He also worked with originators of Shibuya-kei movement, Sugar Babe, which included Tatsuro Ymashita, Taeko Onuki, Kunio Muramatsu, Ginji Ito, and Jiro Terao, as well as the father of modern songwriting Saho Terao.

Their 1975 album, simply titled “Songs”, has had an influence on generations of Japanese musicians and remains influential today.

Sugar Babe’s famous work “Downtown” has been also covered by female singer EPO, whose version was used as the theme song of “Oretachi Hyoukinzoku”, Takeshi Kitano’s long-running comedy show.

It made this song a symbol of the Japanese 80’s city life.

♪♫ Listen: “Downtown” (live)

17
INU <BR>“Meshi Kuuna!” <BR>(1981)

INU
“Meshi Kuuna!”
(1981)

In the 1980s, Tokyo rockers like Friction and Lizard followed post-punk scenes in London and New York. Both of those bands keep going on, the former one with a new drummer Tatsuya Nakamura, who also played with Benzy in Blankey Jet City.

Simultaneously, Kansai No Wave (関西NO WAVE) was born around the Kansai region of Japan. Fascinating new groups were sparking up like Aunt Sally in Kobe, Ultra Bide and SS in Kyoto, and INU in Osaka.

Soon after their first album came out, INU broke up. But INU’s music and their punk attitude – as demonstrated on “Meshi Kuuna!” (メシ喰うな!) – later influenced Rockin’on-kei artists like Mo’some Tonebender, Elefant-kashimahi, Thee Michelle Gun Elephant and more.

INU’s singer, Ko Machida, is also a novelist and an actor, and he still plays at rock festivals. These Kansai No Wave band’s members continue to have an important role in the underground music scene.

♪♫ Listen: “TuruTuru no Tubo” + full album

16
Sheena Ringo <Br>“Shoso Strip” <BR>(2000)

Sheena Ringo
“Shoso Strip”
(2000)

Like the legendary female singer Jun Togawa, Sheena Ringo (椎名林檎) was influenced by a full spectrum of music styles from classical to jazz to soul to rock. She also loves popular Japanese songs called Kayokyoku (歌謡曲), thus she thinks that melody and harmony are somehow more important than particular sounds and arrangements.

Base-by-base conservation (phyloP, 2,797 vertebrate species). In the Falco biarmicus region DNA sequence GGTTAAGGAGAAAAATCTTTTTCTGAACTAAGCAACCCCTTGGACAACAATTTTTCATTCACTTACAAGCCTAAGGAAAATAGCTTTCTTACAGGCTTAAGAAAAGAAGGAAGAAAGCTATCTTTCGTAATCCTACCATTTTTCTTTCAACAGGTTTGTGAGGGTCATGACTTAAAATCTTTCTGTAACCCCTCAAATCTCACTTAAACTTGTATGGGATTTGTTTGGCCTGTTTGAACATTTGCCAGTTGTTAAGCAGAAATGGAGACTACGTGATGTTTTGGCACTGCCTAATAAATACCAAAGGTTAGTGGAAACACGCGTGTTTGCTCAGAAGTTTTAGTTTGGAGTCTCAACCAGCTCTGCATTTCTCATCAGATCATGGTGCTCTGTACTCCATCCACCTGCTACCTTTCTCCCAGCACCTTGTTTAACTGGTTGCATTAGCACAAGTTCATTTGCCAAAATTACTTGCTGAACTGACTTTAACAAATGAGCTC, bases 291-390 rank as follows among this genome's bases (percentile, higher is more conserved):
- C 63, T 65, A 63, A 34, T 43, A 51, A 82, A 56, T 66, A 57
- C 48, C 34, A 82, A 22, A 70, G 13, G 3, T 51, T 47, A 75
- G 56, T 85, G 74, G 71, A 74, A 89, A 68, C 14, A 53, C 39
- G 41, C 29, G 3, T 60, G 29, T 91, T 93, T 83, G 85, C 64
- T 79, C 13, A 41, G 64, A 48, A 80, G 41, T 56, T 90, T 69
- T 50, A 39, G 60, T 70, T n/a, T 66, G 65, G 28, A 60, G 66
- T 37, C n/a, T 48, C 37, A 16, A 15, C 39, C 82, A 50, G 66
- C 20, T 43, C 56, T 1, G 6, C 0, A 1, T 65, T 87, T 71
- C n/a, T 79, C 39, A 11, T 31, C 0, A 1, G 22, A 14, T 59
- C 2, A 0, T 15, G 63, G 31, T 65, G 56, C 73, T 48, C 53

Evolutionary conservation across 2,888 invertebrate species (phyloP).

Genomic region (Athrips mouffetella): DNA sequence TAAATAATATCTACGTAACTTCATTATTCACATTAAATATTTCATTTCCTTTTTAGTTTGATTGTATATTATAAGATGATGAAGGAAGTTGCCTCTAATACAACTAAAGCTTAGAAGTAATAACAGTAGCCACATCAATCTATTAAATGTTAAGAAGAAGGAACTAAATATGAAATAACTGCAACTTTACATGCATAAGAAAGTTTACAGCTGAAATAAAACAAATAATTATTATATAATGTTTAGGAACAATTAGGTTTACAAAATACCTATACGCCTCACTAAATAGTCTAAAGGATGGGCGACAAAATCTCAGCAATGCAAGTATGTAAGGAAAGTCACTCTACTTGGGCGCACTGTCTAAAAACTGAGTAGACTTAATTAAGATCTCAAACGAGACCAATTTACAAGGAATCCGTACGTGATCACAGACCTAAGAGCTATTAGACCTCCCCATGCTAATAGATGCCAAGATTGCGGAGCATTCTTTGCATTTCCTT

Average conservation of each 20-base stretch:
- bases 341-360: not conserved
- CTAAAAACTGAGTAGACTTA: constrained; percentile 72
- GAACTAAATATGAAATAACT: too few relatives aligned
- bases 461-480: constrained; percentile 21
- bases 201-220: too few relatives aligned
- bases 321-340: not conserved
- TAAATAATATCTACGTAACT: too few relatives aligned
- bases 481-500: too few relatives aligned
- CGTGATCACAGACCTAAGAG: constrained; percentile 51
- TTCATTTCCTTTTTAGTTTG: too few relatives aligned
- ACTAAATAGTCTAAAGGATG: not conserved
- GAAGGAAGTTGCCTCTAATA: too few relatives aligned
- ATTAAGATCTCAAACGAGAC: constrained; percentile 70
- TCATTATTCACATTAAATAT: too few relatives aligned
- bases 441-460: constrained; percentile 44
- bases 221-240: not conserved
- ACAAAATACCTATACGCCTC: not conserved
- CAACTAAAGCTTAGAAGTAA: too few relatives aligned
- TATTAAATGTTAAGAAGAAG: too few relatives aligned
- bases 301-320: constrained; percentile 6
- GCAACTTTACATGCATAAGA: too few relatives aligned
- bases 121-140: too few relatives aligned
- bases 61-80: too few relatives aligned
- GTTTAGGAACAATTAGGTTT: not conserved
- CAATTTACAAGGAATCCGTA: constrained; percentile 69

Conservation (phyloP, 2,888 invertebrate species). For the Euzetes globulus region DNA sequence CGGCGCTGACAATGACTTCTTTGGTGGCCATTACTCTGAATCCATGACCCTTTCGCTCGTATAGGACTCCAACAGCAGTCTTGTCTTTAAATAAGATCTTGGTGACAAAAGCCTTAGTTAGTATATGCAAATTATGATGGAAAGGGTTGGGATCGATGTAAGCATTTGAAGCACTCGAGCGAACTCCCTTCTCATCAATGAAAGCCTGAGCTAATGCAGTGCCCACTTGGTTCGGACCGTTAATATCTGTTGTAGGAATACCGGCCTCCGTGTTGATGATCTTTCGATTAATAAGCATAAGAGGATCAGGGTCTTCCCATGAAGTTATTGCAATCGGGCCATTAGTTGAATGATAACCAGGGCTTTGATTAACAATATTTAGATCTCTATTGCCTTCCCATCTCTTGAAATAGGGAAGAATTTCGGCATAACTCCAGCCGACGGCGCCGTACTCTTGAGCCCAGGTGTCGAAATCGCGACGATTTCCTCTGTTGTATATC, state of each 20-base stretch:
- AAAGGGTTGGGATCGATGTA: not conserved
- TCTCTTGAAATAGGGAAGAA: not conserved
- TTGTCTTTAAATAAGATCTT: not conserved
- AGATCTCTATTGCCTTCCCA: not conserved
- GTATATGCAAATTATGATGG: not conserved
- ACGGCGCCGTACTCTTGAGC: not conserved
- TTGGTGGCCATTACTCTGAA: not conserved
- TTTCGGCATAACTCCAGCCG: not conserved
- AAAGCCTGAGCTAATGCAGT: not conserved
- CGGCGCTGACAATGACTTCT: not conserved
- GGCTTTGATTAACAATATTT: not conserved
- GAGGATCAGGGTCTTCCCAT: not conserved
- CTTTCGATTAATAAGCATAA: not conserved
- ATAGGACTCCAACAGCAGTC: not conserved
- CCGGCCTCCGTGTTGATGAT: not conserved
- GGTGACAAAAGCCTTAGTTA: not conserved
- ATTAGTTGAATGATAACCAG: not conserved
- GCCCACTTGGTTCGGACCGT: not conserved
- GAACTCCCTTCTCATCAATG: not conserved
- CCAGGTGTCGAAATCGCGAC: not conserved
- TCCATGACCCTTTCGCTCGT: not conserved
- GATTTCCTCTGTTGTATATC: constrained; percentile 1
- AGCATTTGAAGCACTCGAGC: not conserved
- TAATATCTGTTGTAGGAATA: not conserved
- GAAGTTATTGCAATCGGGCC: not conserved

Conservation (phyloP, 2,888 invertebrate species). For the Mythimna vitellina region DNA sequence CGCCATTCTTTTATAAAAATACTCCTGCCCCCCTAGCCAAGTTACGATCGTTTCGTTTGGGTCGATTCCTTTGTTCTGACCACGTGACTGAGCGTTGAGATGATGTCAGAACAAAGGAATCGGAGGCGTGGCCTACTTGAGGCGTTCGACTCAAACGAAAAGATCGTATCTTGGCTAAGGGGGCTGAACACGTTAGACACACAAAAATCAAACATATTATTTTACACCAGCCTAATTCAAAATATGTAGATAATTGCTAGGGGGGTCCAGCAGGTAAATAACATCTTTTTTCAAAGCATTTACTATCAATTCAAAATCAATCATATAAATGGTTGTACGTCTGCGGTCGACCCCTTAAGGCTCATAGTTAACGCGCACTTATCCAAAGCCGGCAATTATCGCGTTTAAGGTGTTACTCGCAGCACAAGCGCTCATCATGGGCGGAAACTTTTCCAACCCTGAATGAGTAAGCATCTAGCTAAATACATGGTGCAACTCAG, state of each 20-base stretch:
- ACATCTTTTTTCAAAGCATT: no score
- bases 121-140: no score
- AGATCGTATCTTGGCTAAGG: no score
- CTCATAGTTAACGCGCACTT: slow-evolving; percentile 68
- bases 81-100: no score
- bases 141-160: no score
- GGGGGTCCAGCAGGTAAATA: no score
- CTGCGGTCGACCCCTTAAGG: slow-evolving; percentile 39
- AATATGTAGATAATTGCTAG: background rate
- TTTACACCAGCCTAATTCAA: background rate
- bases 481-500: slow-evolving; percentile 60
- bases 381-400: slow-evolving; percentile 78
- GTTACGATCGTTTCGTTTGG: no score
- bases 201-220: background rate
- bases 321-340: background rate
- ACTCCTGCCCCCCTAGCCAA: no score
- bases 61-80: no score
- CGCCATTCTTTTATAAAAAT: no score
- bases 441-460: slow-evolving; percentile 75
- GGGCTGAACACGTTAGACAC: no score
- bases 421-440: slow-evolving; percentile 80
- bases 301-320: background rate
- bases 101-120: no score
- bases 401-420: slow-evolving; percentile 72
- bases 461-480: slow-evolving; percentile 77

At the turn of the century, she made the breakthrough video “Honnou”, wearing a nurse uniform. It’s become natural for her to play surprising, or even shocking roles – she is Japanese equivalent for Lady Gaga or David Bowie.

Sheena’s unique music style has been also shaped by hakata (博多) mentai-rock bands, Number Girl and mosome’tonebender, At the same time, she clearly appreciates Marvin Gaye and even called a series of her live recordings “seiteki healing”, which means “sexual healing”.

In 2003, a few years after she started career, Sheena formed a soon-to-be-famous group Tokyo Jihen (東京事変), which followed the concept of Nile Rodgers’s Chic. Her self-produced style, on the other hand, was continued by artists like Tricot and Oomori Seiko. But she herself keeps making brilliant songs.

Of Sheena’s three great solo albums released at the turn of the century, “Shoso Strip” (勝訴ストリップ) was the most successful one and is a great introduction to her impressive catalogue.

♪♫ Listen: “Honnou

15
Utada Hikaru <BR>“Deep River” <BR>(2002)

Utada Hikaru
“Deep River”
(2002)

“Solitude. I feel it in her music,” Youichiro Yamasaki, the editor-in-chief of “Rockin’on”, told us about Utada Hikaru’s acclaimed third album “Deep River”.

In 1998, artists like Ayumi Hamazaki, MISIA, aiko, Sheena Ringo and Utada Hikaru (宇多田ヒカル) appeared on the J-Pop scene. Fantastic female singers bloomed.